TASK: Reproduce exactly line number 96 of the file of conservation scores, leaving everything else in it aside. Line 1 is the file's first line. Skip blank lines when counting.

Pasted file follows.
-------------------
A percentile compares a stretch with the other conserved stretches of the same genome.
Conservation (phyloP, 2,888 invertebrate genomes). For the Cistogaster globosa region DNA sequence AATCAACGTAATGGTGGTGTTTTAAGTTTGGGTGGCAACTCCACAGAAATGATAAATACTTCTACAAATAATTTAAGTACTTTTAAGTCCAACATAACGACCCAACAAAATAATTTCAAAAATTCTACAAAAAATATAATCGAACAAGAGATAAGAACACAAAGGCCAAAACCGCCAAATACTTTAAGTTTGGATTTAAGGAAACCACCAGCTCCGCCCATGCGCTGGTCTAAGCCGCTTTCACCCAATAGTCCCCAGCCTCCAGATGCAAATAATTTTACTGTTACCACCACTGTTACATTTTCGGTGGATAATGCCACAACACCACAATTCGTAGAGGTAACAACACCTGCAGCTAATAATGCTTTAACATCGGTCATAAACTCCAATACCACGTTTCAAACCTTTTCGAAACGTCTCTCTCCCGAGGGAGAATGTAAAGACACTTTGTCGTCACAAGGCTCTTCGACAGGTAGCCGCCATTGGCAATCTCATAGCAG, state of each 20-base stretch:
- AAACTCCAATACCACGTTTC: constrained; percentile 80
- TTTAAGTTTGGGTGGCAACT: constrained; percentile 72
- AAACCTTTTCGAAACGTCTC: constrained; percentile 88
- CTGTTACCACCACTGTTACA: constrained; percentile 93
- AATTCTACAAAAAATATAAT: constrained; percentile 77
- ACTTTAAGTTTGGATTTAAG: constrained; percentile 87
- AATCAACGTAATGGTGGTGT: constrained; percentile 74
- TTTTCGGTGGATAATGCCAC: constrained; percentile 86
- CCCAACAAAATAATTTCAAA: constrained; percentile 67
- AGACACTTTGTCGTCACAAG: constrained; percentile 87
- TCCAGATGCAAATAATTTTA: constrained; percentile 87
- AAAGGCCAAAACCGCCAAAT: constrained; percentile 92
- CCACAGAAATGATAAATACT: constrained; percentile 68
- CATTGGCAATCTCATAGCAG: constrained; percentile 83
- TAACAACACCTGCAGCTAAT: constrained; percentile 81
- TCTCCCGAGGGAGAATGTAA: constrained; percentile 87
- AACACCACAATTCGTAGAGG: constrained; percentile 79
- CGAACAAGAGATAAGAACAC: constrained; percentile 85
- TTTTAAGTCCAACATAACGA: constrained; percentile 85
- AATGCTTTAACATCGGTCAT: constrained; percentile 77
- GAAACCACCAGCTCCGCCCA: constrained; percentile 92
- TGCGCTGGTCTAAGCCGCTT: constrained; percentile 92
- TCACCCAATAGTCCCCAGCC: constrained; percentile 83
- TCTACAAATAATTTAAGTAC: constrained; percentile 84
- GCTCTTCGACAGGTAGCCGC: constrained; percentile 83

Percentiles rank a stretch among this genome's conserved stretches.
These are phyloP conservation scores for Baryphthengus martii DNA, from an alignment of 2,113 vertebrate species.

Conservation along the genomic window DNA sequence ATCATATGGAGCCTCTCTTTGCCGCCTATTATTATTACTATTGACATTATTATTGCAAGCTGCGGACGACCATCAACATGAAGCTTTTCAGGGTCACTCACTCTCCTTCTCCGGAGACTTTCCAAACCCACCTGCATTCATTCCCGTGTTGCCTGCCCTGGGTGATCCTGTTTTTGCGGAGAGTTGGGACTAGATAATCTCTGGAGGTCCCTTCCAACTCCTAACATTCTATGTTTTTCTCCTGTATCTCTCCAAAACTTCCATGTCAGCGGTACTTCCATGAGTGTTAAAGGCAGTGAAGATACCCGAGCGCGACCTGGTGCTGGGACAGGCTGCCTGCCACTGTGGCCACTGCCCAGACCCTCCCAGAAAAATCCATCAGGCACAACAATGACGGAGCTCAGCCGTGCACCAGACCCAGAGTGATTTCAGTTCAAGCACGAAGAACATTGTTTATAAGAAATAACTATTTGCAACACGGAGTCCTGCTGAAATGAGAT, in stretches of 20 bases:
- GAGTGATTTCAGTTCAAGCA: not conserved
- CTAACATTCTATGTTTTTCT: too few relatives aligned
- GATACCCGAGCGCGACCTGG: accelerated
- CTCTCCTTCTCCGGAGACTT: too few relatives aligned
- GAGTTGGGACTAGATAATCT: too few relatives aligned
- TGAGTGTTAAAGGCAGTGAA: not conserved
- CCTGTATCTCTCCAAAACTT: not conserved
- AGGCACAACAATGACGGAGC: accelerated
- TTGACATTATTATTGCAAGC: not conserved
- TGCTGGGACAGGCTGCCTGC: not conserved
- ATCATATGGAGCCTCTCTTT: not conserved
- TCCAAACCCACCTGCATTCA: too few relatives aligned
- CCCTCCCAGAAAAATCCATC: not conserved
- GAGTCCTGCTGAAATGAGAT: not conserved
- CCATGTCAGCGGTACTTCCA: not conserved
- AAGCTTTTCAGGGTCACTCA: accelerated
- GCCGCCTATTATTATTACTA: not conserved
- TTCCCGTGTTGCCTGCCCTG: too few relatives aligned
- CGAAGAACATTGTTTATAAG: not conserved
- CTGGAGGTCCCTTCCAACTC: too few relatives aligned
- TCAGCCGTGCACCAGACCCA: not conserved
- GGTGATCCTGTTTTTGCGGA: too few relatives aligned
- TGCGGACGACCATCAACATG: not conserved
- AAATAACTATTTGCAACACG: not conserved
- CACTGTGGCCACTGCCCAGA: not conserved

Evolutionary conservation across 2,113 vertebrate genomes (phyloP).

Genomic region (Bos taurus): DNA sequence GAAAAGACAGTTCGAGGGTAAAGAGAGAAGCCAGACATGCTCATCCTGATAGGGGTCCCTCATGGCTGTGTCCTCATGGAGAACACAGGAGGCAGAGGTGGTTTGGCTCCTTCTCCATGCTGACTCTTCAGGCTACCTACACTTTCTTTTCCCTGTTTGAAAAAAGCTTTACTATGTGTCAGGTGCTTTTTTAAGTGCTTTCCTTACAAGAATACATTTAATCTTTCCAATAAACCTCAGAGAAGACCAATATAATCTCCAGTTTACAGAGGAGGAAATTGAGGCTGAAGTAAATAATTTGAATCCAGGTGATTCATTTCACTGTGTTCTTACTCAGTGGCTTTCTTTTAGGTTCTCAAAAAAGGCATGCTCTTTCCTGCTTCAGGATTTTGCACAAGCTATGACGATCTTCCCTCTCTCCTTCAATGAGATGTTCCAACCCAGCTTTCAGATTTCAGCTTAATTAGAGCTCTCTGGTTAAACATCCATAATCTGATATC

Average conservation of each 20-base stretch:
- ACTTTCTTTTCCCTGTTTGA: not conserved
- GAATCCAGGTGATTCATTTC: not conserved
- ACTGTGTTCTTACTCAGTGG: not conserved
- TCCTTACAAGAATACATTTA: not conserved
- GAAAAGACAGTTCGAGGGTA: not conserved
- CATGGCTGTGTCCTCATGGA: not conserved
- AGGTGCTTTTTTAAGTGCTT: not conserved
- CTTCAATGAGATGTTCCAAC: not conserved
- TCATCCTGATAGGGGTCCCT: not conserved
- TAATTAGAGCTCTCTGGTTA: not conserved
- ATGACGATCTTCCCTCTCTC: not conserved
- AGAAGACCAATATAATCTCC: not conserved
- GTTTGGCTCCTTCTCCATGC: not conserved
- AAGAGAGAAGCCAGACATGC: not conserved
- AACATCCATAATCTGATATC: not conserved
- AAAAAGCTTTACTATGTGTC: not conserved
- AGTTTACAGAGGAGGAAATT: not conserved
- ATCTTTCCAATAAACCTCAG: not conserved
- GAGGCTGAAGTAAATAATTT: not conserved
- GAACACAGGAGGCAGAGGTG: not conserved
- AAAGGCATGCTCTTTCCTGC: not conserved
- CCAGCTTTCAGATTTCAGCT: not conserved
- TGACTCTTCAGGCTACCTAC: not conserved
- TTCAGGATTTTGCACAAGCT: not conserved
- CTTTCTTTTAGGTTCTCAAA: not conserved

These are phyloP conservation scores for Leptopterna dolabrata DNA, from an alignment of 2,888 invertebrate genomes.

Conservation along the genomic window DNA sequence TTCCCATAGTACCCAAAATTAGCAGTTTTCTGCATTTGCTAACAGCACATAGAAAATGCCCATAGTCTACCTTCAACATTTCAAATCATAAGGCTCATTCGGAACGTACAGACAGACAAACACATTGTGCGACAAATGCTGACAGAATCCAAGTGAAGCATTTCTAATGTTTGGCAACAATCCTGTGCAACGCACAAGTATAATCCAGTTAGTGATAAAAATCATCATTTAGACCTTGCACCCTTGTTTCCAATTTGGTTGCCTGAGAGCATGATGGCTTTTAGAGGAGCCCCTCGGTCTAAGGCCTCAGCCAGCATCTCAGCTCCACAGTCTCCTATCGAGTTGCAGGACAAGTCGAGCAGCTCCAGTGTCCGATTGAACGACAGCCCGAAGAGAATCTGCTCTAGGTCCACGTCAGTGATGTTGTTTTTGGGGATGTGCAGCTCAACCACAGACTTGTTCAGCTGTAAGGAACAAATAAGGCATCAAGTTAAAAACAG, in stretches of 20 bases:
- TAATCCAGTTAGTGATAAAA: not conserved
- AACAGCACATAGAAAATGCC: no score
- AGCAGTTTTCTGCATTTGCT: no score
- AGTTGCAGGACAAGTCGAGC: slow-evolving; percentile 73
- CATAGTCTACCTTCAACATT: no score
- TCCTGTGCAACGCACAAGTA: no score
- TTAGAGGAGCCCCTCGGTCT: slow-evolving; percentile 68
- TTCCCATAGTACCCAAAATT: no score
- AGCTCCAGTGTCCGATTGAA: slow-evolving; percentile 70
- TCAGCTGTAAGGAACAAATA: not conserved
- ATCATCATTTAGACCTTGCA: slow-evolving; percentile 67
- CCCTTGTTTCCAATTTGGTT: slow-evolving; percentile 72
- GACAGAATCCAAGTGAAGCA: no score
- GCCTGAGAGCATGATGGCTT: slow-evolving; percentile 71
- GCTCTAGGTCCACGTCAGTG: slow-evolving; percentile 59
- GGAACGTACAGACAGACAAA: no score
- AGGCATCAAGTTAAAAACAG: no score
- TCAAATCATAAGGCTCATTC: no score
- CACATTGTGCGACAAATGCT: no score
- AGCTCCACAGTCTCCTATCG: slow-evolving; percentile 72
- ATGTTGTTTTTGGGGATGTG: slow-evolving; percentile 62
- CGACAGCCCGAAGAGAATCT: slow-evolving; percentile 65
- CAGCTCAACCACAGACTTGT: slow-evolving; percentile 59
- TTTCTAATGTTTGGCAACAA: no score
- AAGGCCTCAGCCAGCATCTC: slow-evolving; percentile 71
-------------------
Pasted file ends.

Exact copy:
- ATCATCATTTAGACCTTGCA: slow-evolving; percentile 67